With regard to the hoax hypothesis, a literary hoaxer is not as likely to find this pericope to be valueless (and so to omit it from his construction) as scholars like Beare are to find it to be non-genuine. The mystical aspect of the pericope might well appeal to a New Age hoaxer almost as much as it appealed to the imagination of the writer of Matthew. PHoax ≈ 0.45.
TJ [No cognate]
THE PROBLEMS. It has been pointed out by Frank Zimmermann that this passage states an obvious contradiction. If Elijah was yet to come, then he cannot already have come, and vice versa. Here "does come" does imply a future coming, since the Greek from which it is derived is most properly rendered "is coming." If Elijah was considered to have already come in the form of John the Baptist, that then constituted his "coming." He could hardly come yet again since John's head (Elijah's head) had been cut off.
In Mt 17:10 "Then" is forced, since the question does not easily or logically flow out of Jesus' preceding admonition that the disciples tell no one of their vision. It appears the writer of Matthew wished to speak of Elijah here, and unsuccessfully tried to tie his coming discussion in with his preceding verse.
Another indication of redaction is that only after Jesus tells them that he, too (the Son of man), would have to suffer are they said to understand that he had been speaking of John the Baptist. If they had been that confused, his sudden switch from speaking about Elijah to speaking about himself would have left them even more confused, since bringing up the topic of his own forthcoming suffering would lead their thoughts away from Elijah or John the Baptist.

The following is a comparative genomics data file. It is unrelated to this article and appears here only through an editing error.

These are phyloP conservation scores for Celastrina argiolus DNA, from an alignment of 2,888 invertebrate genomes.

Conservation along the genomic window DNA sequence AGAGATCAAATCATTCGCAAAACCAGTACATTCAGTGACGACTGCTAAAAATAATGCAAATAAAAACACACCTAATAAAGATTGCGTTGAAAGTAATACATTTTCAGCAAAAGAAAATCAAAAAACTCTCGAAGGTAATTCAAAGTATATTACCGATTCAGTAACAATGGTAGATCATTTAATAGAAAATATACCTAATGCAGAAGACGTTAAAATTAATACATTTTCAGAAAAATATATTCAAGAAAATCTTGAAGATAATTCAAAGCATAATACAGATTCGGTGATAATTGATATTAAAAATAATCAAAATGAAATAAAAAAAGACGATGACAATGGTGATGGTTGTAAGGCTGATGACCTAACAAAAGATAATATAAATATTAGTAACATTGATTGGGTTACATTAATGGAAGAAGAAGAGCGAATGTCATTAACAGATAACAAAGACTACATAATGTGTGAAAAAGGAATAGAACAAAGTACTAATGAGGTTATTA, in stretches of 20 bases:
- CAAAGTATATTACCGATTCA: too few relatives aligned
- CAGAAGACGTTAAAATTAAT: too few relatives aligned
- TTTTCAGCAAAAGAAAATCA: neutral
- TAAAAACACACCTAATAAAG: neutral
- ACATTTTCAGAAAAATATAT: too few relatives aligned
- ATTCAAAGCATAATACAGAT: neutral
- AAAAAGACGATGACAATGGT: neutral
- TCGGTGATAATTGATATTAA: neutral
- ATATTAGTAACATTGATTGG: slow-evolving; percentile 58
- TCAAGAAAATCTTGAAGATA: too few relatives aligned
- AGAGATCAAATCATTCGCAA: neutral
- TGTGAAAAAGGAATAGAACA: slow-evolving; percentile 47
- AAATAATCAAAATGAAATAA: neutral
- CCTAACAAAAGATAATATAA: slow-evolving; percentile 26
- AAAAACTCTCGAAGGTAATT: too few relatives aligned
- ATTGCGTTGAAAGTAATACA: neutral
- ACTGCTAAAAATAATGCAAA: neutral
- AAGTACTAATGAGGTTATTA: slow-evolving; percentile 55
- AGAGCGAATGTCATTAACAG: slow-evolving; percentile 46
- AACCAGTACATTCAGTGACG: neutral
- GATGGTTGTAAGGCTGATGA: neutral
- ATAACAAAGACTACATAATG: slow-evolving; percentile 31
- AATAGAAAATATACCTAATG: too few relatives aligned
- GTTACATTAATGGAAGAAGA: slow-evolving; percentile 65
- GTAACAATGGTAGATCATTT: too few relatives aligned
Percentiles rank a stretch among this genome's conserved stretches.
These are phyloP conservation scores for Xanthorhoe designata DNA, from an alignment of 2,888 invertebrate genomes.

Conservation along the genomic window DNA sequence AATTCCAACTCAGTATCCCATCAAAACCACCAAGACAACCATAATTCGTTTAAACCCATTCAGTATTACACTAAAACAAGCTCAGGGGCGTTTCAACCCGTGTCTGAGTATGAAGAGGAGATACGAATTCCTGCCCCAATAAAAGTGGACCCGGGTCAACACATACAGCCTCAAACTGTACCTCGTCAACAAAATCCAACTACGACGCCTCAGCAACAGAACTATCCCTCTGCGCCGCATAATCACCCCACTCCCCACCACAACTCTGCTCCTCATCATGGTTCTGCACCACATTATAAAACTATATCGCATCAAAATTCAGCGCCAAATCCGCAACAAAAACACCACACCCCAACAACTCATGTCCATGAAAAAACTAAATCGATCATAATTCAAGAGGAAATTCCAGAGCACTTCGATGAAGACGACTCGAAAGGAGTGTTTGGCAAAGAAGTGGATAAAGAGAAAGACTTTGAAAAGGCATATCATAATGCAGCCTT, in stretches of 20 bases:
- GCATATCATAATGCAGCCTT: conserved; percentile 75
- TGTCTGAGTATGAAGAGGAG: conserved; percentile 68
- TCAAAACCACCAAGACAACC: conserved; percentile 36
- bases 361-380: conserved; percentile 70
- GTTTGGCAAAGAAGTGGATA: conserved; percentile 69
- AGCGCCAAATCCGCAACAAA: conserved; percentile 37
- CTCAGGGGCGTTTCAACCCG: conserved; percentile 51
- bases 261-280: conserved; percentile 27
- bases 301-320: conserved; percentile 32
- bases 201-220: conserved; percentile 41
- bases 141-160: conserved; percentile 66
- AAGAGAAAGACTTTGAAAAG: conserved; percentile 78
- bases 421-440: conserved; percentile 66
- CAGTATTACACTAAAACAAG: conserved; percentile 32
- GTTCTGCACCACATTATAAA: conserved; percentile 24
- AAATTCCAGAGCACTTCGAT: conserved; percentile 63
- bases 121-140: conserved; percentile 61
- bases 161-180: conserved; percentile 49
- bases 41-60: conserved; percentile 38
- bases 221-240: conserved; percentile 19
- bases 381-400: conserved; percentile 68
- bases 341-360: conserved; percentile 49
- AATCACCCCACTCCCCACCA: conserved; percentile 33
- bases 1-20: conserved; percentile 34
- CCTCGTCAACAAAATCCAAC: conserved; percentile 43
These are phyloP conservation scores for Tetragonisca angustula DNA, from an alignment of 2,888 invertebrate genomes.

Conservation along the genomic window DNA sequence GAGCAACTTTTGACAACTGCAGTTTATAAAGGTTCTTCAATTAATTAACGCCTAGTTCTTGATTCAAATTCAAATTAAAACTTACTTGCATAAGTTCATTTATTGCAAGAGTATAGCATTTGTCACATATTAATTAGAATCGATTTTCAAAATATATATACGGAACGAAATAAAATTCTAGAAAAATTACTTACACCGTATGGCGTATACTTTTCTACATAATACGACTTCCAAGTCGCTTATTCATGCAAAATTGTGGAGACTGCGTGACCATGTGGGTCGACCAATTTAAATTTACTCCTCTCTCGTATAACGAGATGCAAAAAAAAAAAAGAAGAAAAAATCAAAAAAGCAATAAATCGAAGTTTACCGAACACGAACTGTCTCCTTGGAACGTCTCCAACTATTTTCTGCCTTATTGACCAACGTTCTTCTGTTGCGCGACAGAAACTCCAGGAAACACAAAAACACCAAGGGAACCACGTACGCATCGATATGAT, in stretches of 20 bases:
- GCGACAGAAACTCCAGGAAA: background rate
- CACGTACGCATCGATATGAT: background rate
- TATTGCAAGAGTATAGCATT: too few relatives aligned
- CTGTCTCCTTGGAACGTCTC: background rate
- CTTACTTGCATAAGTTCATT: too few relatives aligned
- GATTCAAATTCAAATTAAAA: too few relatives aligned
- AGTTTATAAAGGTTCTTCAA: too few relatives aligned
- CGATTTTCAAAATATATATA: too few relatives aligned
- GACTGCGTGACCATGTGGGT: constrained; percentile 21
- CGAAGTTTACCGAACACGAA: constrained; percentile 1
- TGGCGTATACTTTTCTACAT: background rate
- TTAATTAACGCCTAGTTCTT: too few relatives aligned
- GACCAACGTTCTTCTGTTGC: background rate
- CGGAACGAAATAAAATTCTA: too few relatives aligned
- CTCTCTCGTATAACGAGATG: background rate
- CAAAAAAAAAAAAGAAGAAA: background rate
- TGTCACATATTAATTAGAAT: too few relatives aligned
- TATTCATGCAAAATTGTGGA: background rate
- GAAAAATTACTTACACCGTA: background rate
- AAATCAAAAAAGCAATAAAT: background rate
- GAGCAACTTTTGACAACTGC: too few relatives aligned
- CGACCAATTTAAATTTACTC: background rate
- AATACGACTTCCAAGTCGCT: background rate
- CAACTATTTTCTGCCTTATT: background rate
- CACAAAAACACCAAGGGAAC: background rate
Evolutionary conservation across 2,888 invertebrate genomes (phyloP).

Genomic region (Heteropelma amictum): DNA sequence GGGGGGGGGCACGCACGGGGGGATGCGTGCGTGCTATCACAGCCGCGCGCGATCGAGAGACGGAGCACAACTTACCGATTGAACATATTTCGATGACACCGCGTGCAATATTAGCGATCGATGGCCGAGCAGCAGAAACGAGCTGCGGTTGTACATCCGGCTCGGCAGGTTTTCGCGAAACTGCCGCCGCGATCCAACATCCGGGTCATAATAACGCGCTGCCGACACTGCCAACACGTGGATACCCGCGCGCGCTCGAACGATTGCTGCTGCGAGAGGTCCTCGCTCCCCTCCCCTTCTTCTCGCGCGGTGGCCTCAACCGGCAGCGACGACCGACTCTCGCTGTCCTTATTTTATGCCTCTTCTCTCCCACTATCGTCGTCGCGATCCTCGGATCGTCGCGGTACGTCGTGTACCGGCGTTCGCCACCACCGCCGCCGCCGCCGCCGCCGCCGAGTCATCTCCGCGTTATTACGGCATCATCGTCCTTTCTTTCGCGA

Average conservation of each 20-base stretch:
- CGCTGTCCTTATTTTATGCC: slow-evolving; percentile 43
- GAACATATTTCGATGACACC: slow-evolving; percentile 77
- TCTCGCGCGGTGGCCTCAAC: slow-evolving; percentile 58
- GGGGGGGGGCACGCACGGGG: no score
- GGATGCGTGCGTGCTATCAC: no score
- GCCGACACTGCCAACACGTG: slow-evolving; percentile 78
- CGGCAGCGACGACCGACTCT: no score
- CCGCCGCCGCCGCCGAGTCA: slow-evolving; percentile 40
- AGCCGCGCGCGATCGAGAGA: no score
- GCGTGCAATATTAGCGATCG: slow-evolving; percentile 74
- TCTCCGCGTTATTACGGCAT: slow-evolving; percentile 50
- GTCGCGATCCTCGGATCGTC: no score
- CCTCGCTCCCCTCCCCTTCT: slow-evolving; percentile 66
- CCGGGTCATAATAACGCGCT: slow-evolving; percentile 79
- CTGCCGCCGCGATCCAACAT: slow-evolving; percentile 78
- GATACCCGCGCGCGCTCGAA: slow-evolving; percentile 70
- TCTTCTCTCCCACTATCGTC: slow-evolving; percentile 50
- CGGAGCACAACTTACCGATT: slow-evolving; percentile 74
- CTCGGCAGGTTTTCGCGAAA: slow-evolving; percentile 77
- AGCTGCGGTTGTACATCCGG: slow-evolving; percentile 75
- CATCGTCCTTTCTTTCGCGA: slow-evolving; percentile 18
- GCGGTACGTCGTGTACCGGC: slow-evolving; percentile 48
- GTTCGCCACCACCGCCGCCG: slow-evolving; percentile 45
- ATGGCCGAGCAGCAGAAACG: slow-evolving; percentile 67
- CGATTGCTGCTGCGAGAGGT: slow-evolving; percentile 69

SOLUTION. Zimmermann's criticism does apply, since there is no reincarnation context present here, unlike the implication of Mt 11:14. However, it would seem that the compiler did have the "translation" hypothesis in mind here, wherein Elijah had not died but was carried up to heaven and so would return again in the same body. If so, however, the "translation" hypothesis would need to be amended to include the automatic restoration of truncated body parts, e.g., the head of John the Baptist.